Administration and Policy in Mental Health and Mental Health Services Research

, Volume 40, Issue 6, pp 456–466

An Examination of Behavioral Rehearsal During Consultation as a Predictor of Training Outcomes

Authors

    • Department of PsychologyTemple University
  • Philip C. Kendall
    • Department of PsychologyTemple University
  • Vanesa A. Ringle
    • Department of PsychologyTemple University
  • Kendra L. Read
    • Department of PsychologyTemple University
  • Douglas M. Brodman
    • Department of PsychologyTemple University
  • Sandra S. Pimentel
    • Columbia University Clinic for Anxiety and Related Disorders
  • Rinad S. Beidas
    • Department of PsychiatryUniversity of Pennsylvania
Original Article

DOI: 10.1007/s10488-013-0490-8

Cite this article as:
Edmunds, J.M., Kendall, P.C., Ringle, V.A. et al. Adm Policy Ment Health (2013) 40: 456. doi:10.1007/s10488-013-0490-8

Abstract

The training literature suggests that ongoing support following initial therapist training enhances training outcomes, yet little is known about what occurs during ongoing support and what accounts for its effectiveness. The present study examined consultation sessions provided to 99 clinicians following training in cognitive-behavioral therapy for youth anxiety. Recorded consultation sessions (N = 104) were coded for content and consultative methods. It was hypothesized that behavioral rehearsal (an active learning technique) would predict therapist adherence, skill, self-efficacy, and satisfaction at post-consultation. Regression analyses found no significant relation, however, clinician involvement during consultation sessions positively moderated the relationship between behavioral rehearsals and skill. Implications, limitations, and future directions are discussed.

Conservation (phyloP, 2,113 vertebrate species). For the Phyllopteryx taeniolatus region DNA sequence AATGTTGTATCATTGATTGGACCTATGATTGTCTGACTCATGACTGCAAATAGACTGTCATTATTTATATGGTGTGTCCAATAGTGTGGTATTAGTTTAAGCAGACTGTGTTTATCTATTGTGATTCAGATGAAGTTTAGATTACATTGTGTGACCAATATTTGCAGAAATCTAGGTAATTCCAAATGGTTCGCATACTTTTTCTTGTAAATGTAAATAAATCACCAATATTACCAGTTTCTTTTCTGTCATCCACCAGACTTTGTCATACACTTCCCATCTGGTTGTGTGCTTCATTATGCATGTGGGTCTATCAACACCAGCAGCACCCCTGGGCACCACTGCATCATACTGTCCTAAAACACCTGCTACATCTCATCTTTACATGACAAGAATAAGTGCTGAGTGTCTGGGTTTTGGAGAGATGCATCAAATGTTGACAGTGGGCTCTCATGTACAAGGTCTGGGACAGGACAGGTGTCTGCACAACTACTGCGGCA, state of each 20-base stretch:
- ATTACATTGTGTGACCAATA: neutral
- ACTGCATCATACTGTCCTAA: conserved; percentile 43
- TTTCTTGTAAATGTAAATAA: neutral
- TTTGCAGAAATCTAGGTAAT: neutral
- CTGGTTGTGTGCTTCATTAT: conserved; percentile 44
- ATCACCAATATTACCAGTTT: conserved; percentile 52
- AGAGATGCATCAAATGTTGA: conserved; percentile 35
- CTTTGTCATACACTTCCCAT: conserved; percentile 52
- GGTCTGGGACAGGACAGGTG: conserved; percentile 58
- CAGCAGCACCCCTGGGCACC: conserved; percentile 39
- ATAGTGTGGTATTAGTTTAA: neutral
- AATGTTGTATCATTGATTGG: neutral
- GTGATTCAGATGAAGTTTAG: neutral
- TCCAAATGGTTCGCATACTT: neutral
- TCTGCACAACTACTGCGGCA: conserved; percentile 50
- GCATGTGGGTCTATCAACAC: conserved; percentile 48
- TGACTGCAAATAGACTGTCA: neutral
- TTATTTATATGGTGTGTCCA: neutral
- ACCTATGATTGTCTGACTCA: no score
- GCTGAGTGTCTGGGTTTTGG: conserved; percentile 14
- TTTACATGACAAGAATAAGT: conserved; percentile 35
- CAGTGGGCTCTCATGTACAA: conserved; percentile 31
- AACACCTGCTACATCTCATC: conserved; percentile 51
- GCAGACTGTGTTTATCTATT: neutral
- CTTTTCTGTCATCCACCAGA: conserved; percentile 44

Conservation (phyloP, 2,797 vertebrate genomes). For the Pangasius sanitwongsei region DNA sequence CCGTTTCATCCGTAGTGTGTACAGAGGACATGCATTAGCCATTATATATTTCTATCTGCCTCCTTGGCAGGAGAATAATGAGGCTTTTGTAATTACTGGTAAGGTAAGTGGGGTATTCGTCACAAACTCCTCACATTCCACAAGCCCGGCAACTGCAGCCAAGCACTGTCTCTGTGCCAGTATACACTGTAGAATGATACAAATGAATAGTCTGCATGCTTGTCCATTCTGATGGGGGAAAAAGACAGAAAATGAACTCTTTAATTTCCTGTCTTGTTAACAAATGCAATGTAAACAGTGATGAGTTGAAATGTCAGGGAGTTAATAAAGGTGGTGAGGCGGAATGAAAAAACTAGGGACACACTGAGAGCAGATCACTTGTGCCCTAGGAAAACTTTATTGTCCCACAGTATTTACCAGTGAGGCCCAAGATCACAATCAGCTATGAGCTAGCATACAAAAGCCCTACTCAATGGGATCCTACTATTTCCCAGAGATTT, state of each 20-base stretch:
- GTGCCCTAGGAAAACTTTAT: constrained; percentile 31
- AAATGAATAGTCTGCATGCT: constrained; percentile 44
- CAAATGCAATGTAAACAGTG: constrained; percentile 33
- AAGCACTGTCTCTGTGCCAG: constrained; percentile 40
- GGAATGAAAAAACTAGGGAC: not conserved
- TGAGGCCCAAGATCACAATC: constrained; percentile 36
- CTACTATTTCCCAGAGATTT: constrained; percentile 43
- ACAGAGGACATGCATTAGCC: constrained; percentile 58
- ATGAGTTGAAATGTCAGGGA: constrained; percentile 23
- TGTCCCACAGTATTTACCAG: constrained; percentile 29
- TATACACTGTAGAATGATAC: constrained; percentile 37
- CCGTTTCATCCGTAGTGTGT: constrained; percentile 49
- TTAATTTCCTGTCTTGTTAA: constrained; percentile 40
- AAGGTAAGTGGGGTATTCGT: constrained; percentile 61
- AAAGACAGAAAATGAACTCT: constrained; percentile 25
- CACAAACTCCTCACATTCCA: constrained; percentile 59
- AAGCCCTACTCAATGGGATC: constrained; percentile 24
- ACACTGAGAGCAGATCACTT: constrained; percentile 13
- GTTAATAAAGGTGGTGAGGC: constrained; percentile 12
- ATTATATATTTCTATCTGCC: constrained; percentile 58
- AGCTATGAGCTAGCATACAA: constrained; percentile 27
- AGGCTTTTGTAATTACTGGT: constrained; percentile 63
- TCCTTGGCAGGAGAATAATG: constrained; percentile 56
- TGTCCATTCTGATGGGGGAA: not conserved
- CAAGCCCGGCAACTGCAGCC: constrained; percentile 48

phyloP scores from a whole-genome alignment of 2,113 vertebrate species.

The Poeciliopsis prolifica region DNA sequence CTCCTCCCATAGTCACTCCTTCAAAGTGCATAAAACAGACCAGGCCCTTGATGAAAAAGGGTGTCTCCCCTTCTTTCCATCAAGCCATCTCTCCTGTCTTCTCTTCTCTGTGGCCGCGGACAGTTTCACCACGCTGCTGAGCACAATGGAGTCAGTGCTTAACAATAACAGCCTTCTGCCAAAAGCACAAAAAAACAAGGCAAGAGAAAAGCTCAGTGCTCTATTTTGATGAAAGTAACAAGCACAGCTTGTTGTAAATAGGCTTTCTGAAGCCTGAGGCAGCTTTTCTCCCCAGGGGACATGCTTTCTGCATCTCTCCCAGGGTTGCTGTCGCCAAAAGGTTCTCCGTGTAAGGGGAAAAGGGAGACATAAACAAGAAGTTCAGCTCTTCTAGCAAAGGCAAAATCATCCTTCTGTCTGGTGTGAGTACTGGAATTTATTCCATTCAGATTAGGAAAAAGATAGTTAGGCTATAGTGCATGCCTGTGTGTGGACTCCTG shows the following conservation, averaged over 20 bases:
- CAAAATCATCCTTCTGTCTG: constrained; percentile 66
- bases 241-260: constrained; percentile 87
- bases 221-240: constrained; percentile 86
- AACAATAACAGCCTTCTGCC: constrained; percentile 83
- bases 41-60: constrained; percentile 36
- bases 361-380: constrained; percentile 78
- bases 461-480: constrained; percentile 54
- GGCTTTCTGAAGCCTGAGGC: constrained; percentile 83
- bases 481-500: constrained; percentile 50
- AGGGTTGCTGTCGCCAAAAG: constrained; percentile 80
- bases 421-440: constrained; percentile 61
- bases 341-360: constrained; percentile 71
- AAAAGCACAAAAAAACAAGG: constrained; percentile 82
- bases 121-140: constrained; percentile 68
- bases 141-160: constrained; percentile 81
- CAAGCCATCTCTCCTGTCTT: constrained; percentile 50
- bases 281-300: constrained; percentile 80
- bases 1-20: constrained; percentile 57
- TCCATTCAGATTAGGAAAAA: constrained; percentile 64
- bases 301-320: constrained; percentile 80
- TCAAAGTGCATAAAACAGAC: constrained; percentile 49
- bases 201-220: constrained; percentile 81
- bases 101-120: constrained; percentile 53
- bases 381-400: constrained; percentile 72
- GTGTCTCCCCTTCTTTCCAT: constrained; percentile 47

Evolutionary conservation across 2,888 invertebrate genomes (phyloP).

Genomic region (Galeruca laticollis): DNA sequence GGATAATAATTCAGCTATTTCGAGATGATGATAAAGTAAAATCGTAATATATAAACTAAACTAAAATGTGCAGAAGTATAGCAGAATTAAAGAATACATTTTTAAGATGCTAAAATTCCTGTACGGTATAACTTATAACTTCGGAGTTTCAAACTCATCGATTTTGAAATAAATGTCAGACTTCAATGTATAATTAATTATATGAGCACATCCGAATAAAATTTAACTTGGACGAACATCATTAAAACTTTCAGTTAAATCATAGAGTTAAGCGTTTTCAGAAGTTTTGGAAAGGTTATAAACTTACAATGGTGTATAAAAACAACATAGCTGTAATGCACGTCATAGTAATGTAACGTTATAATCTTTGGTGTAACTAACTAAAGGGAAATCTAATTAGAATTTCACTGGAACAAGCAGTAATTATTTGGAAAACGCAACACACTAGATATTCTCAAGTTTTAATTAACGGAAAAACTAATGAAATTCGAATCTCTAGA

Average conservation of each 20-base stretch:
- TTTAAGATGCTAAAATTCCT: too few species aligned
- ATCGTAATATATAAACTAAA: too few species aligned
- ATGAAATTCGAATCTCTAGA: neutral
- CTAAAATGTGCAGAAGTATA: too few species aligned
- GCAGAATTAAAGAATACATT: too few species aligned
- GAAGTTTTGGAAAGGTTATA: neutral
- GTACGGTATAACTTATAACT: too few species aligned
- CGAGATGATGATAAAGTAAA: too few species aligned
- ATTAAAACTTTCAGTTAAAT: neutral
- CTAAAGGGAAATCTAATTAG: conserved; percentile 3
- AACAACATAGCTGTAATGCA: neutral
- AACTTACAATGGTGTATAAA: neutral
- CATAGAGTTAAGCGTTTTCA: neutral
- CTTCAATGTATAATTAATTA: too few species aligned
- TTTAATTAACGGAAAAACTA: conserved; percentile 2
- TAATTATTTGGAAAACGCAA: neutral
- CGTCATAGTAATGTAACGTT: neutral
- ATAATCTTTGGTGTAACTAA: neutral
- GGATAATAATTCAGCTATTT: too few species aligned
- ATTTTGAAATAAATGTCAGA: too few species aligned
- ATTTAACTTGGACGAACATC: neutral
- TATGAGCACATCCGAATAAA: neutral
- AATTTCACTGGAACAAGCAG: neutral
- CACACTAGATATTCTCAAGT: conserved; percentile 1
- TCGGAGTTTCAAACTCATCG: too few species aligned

Keywords

Evidence-based practicesTrainingOngoing supportConsultationActive learningBehavioral rehearsal

Copyright information

© Springer Science+Business Media New York 2013